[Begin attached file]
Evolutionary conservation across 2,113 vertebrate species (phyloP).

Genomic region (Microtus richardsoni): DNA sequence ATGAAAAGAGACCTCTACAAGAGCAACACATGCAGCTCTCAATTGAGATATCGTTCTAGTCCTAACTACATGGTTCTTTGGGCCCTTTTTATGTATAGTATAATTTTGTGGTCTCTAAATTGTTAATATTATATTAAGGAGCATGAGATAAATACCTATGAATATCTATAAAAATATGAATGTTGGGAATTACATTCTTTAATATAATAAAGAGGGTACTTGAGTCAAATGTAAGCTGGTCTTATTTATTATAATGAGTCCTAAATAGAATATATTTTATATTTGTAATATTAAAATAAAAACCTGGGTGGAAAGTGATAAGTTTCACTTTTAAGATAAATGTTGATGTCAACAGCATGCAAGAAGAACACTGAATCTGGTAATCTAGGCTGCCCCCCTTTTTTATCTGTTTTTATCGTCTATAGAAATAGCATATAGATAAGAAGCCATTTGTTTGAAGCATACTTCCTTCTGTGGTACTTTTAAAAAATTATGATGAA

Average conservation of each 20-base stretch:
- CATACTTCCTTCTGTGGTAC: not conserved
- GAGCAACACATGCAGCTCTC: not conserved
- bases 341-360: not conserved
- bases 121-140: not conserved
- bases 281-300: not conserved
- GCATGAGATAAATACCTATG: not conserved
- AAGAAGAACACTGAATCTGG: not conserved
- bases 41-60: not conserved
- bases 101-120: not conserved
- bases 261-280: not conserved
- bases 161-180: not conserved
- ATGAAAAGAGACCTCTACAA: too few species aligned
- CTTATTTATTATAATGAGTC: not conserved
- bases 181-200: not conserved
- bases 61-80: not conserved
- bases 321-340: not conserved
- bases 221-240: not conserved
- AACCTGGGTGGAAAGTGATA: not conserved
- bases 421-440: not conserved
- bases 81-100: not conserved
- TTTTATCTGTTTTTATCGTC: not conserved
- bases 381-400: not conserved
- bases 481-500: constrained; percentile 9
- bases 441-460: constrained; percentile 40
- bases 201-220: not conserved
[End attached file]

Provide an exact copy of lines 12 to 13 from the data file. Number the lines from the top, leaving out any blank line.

- bases 101-120: not conserved
- bases 261-280: not conserved